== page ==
You might know David Walters from his wonderful solo project called The Echelon Effect. We’ve been following him for a while now and love his music. As a solo artist, he manages to build these incredibly vast and multi-layered soundscapes. His music soothes and provides the perfect soundtrack to many a daydream or life’s curveballs; be it good or not so good as his music often makes things better.
On February 28th, he released a new album titled Drift Ten. David shared with us that this new album “is basically a celebration of doing 10 years of TEE.” What a celebration it is. It’s an incredible album starting from its track titles all the way to its instrumentation. He also shared that he will be “following it up with some complimentary EP’s to be released soon, the first being titled Drift Static which should be out early summer. There’s a remix for Codes in the Clouds being released shortly, and [he’s] also working on a new release for the side project Random Forest.” Lots more exciting things to come from TEE.
We thought it was about time we found out more about the person behind TEE, so we asked him to pick three albums that have influenced him and his music. Check out his picks below.
Drift Ten is available here: https://theecheloneffect.bandcamp.com/
The Weakerthans – Left and Leaving
My first pick is The Weakerthans – Left and Leaving. I grew up pretty much listening to nothing but Hip Hop and Punk. This record came out in 2000 and although I’d always been into guitar music in various forms, this album was like a gateway into softer, more delicate material. I already had the first album Fallow that they had released a year earlier. This album still built on a crossover between Punk, acoustic and folk, but it found it’s own sound in some way. This album went with me to Italy on a family holiday, we had hired a car and it turned into the soundtrack of the entire trip, driving around Tuscan roads in the sun, and created some beautiful memories. It’s the record that I started to first visualize what each track was about, and hopefully, I take that into an Echelon Effect release, even with no words, I try to visualize scenes.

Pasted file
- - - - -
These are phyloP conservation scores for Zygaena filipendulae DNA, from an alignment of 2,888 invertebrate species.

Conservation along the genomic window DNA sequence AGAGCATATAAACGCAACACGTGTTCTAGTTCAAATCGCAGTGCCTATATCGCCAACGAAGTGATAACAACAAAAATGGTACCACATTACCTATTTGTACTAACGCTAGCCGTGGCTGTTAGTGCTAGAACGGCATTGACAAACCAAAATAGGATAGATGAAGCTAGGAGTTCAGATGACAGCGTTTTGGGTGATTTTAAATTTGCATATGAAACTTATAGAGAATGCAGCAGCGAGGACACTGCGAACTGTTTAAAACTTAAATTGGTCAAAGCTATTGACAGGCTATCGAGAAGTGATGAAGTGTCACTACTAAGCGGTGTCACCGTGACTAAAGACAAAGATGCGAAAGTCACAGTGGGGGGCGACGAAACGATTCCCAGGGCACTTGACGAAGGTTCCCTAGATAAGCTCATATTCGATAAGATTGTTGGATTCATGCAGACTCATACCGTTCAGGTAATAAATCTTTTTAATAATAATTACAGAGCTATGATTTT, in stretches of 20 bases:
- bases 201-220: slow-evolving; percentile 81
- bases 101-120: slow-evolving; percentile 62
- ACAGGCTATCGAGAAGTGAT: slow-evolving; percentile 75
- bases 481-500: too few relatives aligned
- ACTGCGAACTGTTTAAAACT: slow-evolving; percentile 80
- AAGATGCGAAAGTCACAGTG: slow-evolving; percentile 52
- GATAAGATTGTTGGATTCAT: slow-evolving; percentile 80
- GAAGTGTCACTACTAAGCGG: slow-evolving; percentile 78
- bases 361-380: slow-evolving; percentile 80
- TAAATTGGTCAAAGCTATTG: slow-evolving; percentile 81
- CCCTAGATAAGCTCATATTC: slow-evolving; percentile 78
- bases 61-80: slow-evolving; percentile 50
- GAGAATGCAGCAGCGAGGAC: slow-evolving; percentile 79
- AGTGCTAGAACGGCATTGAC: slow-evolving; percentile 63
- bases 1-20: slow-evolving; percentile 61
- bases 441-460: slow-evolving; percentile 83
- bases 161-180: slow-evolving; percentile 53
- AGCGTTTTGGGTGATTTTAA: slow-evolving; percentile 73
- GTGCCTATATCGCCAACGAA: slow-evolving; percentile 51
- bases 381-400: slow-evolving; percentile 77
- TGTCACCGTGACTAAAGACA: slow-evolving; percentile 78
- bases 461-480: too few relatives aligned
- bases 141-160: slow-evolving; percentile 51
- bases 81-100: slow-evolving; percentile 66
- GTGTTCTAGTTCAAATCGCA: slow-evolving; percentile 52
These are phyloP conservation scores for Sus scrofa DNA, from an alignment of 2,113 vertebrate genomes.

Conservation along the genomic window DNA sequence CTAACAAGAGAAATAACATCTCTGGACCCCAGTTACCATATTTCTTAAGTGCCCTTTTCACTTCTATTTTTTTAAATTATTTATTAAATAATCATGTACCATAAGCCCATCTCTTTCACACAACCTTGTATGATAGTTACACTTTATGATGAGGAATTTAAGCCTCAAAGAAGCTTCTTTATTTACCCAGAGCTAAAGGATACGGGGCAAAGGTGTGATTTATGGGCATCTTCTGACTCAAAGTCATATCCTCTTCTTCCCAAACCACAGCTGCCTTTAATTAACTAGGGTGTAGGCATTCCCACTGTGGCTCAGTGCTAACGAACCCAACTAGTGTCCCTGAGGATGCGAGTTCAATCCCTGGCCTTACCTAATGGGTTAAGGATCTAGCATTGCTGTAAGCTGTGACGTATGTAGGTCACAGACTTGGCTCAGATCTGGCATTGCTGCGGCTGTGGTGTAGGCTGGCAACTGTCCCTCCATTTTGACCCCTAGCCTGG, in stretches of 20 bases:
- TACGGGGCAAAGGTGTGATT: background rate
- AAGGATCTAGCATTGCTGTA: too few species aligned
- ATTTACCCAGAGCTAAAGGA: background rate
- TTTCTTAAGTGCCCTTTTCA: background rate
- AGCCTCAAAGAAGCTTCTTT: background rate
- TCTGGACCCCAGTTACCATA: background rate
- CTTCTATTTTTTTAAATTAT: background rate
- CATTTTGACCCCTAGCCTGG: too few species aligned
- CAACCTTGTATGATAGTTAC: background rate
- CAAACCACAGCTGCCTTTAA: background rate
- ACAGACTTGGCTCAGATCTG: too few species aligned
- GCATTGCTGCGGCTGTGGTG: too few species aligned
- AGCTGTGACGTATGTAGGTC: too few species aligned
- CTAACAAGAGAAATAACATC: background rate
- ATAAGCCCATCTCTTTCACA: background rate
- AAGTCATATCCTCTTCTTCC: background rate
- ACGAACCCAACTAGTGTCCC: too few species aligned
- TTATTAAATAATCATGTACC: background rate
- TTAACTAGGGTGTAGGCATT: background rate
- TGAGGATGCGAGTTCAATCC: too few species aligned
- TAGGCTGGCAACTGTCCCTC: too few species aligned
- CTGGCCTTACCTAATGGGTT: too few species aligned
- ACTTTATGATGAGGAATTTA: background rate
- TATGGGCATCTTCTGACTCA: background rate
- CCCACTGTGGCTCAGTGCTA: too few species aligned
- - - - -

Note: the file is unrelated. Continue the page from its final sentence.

Jimmy Eat World – Clarity
The second pick is Jimmy Eat World – Clarity, This album is influential for a simple reason. The quality of production and melody, plus the minute attention to detail. There was a lot of ‘Emo’ around at the time, badly recorded (some of it apparently meant to be). This album came along and picked the whole genre up and restated what everything else should sound like. The huge amount of editing, extra sounds, programming, and general twisting was simply unheard of at the time. To say they took production values to another level is a massive understatement. There are tinges of post-rock, pop, indie, it has it all. I still jump in regularly as a reference, and it has tracks on it that are really important to me.
The Appleseed Cast – Low Level Owl
The third pick is the band and album that got me into instrumental music and post-rock, and basically I don’t think they can be described as either. They are not in any particular genre and are almost totally impossible to categorize. The first time I heard both volumes of Low Level Owl, I was on tour with my punk band in Europe. As I sat in the back of the car somebody threw it on and from the opening chords on the first track, I was absolutely drawn by the incredible beauty and shimmering sound. Huge expansive post-rock soundscapes, interspersed with catchy acoustic and jangly indie songs. It is basically a huge concept album in two parts and massively ahead of its time. You simply can’t skip through the tracks, as every track is reliant on each other and everything is matted together to form a beautiful 2-hour journey. The genius bit is that both albums have their own identity as well. This is the album that has had by far had the most direct influence on me as an artist. It’s taught me (although my stuff sounds very different) how to create a journey through an album and how to make the single tracks become greater than their parts. Without this album, I wouldn’t be making ambient, instrumental and post-rock music, it’s as simple as that, and that’s come from a band that technically can’t be described using any of those labels!